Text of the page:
Ashton Kutcher and Katherine Heigl are two of the most innocently
handsome people in
. He doesn’t project the
rough-hewn manliness of a Russell Crowe, or the pure prettiness of a Brad
Pitt, or the boyish appeal of a Taylor Lautner. But
he’s got this aw-shucks grin and this mischievous look and glimmer in the
eye, all of which catch the eye of Katherine Heigl.
The former “Gray’s Anatomy” star doesn’t have the chiseled,
bony good looks of a skinny model like Angelina Jolie, nor does she project
the girl-next-door cuteness of a Jennifer Anniston, or even a Sandra Bullock,
whose looks are enough to turn heads, but not move mountains.
Kutcher and Heigl have just the right looks for the parts in this film:
with the glamour toned down, they can pass for the nice young couple living
right down the street. But
there’s more here than meets the eye.
Heigl plays Jen, a young career woman taking a vacation to
with her parents. That tells you
something right there. Her
boyfriend has just dumped her, and she really doesn’t have anything better
to do than to just accept their invitation, though she immediately senses that
this wasn’t such a good idea, as her parents can’t quit treating her like
a high schooler in their care, and they have their own issues, anyway.
However, things brighten up considerably when she meets Spencer (Kutcher),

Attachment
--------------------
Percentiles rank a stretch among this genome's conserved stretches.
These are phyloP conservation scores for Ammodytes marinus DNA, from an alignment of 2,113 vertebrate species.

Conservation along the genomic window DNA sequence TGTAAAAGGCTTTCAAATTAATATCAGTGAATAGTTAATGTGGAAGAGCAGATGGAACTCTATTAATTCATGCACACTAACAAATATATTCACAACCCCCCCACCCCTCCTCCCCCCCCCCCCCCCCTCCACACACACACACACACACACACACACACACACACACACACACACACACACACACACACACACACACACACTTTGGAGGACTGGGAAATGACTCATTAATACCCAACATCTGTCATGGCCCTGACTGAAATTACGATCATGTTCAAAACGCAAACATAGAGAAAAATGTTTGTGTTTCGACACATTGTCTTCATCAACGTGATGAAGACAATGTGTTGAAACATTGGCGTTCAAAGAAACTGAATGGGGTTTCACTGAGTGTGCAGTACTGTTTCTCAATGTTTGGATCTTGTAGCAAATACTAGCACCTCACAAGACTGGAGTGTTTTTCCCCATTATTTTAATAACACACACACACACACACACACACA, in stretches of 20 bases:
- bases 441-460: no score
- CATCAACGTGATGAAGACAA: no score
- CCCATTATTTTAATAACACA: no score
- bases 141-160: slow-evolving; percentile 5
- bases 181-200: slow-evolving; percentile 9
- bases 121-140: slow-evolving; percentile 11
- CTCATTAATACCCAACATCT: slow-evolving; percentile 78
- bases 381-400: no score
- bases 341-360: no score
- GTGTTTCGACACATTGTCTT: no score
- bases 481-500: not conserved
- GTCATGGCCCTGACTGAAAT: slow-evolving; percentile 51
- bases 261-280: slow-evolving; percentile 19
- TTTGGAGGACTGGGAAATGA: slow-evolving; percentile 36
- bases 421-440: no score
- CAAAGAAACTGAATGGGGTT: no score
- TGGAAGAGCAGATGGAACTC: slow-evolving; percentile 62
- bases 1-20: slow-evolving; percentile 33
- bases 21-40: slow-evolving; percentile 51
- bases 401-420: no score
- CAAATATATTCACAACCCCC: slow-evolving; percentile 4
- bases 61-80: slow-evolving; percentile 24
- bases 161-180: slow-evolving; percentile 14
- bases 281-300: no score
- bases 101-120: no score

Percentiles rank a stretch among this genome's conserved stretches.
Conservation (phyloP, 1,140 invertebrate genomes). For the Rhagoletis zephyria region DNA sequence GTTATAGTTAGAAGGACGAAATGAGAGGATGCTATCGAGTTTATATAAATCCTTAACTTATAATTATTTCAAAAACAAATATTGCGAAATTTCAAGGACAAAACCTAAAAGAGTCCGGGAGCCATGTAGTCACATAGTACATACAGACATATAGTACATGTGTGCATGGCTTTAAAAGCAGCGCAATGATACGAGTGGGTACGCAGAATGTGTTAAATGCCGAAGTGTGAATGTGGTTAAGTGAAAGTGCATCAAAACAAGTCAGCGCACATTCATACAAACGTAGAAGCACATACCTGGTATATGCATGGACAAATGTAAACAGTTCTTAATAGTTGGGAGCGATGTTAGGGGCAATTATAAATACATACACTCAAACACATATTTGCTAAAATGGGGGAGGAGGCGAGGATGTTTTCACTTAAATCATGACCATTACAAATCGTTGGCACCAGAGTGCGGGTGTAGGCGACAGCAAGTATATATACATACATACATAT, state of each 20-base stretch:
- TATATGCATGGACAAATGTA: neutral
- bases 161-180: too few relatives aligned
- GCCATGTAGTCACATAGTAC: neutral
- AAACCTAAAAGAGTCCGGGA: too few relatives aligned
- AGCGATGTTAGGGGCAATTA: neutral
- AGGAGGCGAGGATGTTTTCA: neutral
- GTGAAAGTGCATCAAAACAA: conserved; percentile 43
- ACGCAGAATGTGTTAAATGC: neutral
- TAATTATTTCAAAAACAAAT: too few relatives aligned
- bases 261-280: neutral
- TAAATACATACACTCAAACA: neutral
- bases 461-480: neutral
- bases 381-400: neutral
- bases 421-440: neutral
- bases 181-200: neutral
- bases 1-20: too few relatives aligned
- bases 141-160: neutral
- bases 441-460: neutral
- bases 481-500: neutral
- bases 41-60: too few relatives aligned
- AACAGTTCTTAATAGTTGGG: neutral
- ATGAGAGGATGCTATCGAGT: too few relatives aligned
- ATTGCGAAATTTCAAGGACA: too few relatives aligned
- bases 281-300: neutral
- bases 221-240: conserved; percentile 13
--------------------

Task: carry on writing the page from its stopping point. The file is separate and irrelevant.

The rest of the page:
and she falls for him immediately, doing that bumbling-nervous thing with a
fair amount of believability. But
there’s more to Spencer than just a young expatriate speaking the language
like a native and zipping around in a fancy sports car.
He’s actually a paid assassin for the
government, on assignment in
. But he’s longed for the
simple, normal, suburban American life he’s never had, and sees in Jen a
perfect partner for his quick exit from the dark, deceitful life he has chosen
Fast-forward three years, and it is indeed the house in the suburbs
(although still a little painfully close to her Mom and Dad), and block
parties, and bar-b-ques in the back yard, and off to work every day and hoping
to start a family. But Spencer
was not in the kind of profession that you just walk away from.
His past catches up to him, and, inevitably, Jen finds out.
She’s furious, of course, that he can lie so effectively, which makes
her question anything he’s ever said. He
claims he tried to tell her, but realized later she’d fallen asleep, and
decided it wouldn’t help anything, anyway.
But they don’t have much time for recriminations.
Now everybody they ever knew is coming after them, and they literally
can’t tell friend from foe. It
seems the “contract” on him is like a bounty that anyone can collect, from
the FedEx delivery guy to the nosy neighbor next door.
And that’s when the movie rocks back and forth on these parallel
tracks, romantic comedy to action adventure.
Jen and Spencer both have guns now, and know how to use them.
Chase scenes and car crashes and explosions and hand-to-hand combat.
All with a straight face, as if seemingly ordinary, respectable-looking
people suddenly start playing for blood.
It’s a strange kind of mood to sustain, and the viewer is suddenly
uncertain whether this is adventure or comedy or some oil-and-vinegar mixture
of the two. In a loose-fitting
kind of way, it works, just because of the unique personas of the two stars:
as long as you don’t think too much about it, or how well the story
holds together. This is one of
those popcorn movies where you just enjoy the light fare and call it
entertainment, and leave your disbelief suspended at the popcorn stand.
Dr. Ronald P. Salfen, Pastor, Grace